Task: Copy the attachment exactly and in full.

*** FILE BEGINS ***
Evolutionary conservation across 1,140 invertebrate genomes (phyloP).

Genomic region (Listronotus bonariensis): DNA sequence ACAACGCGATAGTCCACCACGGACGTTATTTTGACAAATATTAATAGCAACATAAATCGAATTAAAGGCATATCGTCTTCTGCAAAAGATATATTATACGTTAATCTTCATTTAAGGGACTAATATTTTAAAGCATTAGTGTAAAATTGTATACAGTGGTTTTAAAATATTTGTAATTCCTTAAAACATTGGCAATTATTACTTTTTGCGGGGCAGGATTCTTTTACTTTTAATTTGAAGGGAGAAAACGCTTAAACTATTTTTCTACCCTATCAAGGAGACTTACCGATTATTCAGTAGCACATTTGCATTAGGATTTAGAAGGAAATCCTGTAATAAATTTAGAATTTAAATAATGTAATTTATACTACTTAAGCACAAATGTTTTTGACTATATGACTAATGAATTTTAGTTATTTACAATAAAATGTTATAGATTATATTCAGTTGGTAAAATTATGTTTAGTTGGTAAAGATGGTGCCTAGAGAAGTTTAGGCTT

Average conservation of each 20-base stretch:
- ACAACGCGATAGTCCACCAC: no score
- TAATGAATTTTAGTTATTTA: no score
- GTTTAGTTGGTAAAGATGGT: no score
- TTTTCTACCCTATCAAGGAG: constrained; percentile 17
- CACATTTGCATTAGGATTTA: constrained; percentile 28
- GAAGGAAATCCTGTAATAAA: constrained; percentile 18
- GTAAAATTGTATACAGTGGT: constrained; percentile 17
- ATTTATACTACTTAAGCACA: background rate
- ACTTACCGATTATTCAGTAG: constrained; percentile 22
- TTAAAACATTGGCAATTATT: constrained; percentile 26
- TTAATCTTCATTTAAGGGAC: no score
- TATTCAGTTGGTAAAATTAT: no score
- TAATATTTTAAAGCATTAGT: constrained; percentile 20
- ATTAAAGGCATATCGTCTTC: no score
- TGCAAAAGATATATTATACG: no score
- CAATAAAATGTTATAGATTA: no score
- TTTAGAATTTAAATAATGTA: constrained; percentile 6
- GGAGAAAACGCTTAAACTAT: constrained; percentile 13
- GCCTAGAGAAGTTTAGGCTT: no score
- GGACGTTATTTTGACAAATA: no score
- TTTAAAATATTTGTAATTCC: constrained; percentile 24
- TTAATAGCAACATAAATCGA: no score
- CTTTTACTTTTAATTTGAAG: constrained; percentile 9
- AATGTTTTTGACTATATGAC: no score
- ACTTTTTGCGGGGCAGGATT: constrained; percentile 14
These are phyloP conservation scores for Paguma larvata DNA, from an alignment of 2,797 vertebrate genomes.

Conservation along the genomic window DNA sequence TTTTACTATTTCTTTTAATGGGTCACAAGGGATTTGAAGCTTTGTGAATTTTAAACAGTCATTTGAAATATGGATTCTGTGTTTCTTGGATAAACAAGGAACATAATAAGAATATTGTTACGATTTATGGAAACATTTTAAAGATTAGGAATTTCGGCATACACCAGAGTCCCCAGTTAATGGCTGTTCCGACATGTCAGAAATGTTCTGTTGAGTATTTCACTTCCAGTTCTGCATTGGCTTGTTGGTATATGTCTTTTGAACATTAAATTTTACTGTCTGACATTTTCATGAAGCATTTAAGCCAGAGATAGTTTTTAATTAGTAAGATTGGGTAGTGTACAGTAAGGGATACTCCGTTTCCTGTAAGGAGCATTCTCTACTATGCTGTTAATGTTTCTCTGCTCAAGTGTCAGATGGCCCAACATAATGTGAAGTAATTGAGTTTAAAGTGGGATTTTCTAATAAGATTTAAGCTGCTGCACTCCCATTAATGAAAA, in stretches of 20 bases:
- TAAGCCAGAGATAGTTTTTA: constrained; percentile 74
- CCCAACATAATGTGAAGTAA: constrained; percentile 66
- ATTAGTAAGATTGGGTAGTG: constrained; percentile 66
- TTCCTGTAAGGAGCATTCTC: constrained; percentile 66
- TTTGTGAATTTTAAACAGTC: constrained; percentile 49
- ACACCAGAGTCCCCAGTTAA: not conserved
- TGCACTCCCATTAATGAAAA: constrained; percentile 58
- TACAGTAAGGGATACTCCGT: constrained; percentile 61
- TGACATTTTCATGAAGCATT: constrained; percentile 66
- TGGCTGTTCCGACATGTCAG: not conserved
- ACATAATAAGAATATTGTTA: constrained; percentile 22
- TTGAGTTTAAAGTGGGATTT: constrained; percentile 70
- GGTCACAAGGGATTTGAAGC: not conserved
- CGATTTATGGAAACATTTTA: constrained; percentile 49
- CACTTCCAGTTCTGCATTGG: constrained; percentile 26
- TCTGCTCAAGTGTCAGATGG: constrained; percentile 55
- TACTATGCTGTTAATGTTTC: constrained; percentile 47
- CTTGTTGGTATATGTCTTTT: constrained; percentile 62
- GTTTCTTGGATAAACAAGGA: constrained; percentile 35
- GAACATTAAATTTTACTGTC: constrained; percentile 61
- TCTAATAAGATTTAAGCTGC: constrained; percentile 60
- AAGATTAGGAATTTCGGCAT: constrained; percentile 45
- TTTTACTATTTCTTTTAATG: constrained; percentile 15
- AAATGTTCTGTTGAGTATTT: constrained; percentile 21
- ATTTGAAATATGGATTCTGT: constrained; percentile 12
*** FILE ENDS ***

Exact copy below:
Evolutionary conservation across 1,140 invertebrate genomes (phyloP).

Genomic region (Listronotus bonariensis): DNA sequence ACAACGCGATAGTCCACCACGGACGTTATTTTGACAAATATTAATAGCAACATAAATCGAATTAAAGGCATATCGTCTTCTGCAAAAGATATATTATACGTTAATCTTCATTTAAGGGACTAATATTTTAAAGCATTAGTGTAAAATTGTATACAGTGGTTTTAAAATATTTGTAATTCCTTAAAACATTGGCAATTATTACTTTTTGCGGGGCAGGATTCTTTTACTTTTAATTTGAAGGGAGAAAACGCTTAAACTATTTTTCTACCCTATCAAGGAGACTTACCGATTATTCAGTAGCACATTTGCATTAGGATTTAGAAGGAAATCCTGTAATAAATTTAGAATTTAAATAATGTAATTTATACTACTTAAGCACAAATGTTTTTGACTATATGACTAATGAATTTTAGTTATTTACAATAAAATGTTATAGATTATATTCAGTTGGTAAAATTATGTTTAGTTGGTAAAGATGGTGCCTAGAGAAGTTTAGGCTT

Average conservation of each 20-base stretch:
- ACAACGCGATAGTCCACCAC: no score
- TAATGAATTTTAGTTATTTA: no score
- GTTTAGTTGGTAAAGATGGT: no score
- TTTTCTACCCTATCAAGGAG: constrained; percentile 17
- CACATTTGCATTAGGATTTA: constrained; percentile 28
- GAAGGAAATCCTGTAATAAA: constrained; percentile 18
- GTAAAATTGTATACAGTGGT: constrained; percentile 17
- ATTTATACTACTTAAGCACA: background rate
- ACTTACCGATTATTCAGTAG: constrained; percentile 22
- TTAAAACATTGGCAATTATT: constrained; percentile 26
- TTAATCTTCATTTAAGGGAC: no score
- TATTCAGTTGGTAAAATTAT: no score
- TAATATTTTAAAGCATTAGT: constrained; percentile 20
- ATTAAAGGCATATCGTCTTC: no score
- TGCAAAAGATATATTATACG: no score
- CAATAAAATGTTATAGATTA: no score
- TTTAGAATTTAAATAATGTA: constrained; percentile 6
- GGAGAAAACGCTTAAACTAT: constrained; percentile 13
- GCCTAGAGAAGTTTAGGCTT: no score
- GGACGTTATTTTGACAAATA: no score
- TTTAAAATATTTGTAATTCC: constrained; percentile 24
- TTAATAGCAACATAAATCGA: no score
- CTTTTACTTTTAATTTGAAG: constrained; percentile 9
- AATGTTTTTGACTATATGAC: no score
- ACTTTTTGCGGGGCAGGATT: constrained; percentile 14
These are phyloP conservation scores for Paguma larvata DNA, from an alignment of 2,797 vertebrate genomes.

Conservation along the genomic window DNA sequence TTTTACTATTTCTTTTAATGGGTCACAAGGGATTTGAAGCTTTGTGAATTTTAAACAGTCATTTGAAATATGGATTCTGTGTTTCTTGGATAAACAAGGAACATAATAAGAATATTGTTACGATTTATGGAAACATTTTAAAGATTAGGAATTTCGGCATACACCAGAGTCCCCAGTTAATGGCTGTTCCGACATGTCAGAAATGTTCTGTTGAGTATTTCACTTCCAGTTCTGCATTGGCTTGTTGGTATATGTCTTTTGAACATTAAATTTTACTGTCTGACATTTTCATGAAGCATTTAAGCCAGAGATAGTTTTTAATTAGTAAGATTGGGTAGTGTACAGTAAGGGATACTCCGTTTCCTGTAAGGAGCATTCTCTACTATGCTGTTAATGTTTCTCTGCTCAAGTGTCAGATGGCCCAACATAATGTGAAGTAATTGAGTTTAAAGTGGGATTTTCTAATAAGATTTAAGCTGCTGCACTCCCATTAATGAAAA, in stretches of 20 bases:
- TAAGCCAGAGATAGTTTTTA: constrained; percentile 74
- CCCAACATAATGTGAAGTAA: constrained; percentile 66
- ATTAGTAAGATTGGGTAGTG: constrained; percentile 66
- TTCCTGTAAGGAGCATTCTC: constrained; percentile 66
- TTTGTGAATTTTAAACAGTC: constrained; percentile 49
- ACACCAGAGTCCCCAGTTAA: not conserved
- TGCACTCCCATTAATGAAAA: constrained; percentile 58
- TACAGTAAGGGATACTCCGT: constrained; percentile 61
- TGACATTTTCATGAAGCATT: constrained; percentile 66
- TGGCTGTTCCGACATGTCAG: not conserved
- ACATAATAAGAATATTGTTA: constrained; percentile 22
- TTGAGTTTAAAGTGGGATTT: constrained; percentile 70
- GGTCACAAGGGATTTGAAGC: not conserved
- CGATTTATGGAAACATTTTA: constrained; percentile 49
- CACTTCCAGTTCTGCATTGG: constrained; percentile 26
- TCTGCTCAAGTGTCAGATGG: constrained; percentile 55
- TACTATGCTGTTAATGTTTC: constrained; percentile 47
- CTTGTTGGTATATGTCTTTT: constrained; percentile 62
- GTTTCTTGGATAAACAAGGA: constrained; percentile 35
- GAACATTAAATTTTACTGTC: constrained; percentile 61
- TCTAATAAGATTTAAGCTGC: constrained; percentile 60
- AAGATTAGGAATTTCGGCAT: constrained; percentile 45
- TTTTACTATTTCTTTTAATG: constrained; percentile 15
- AAATGTTCTGTTGAGTATTT: constrained; percentile 21
- ATTTGAAATATGGATTCTGT: constrained; percentile 12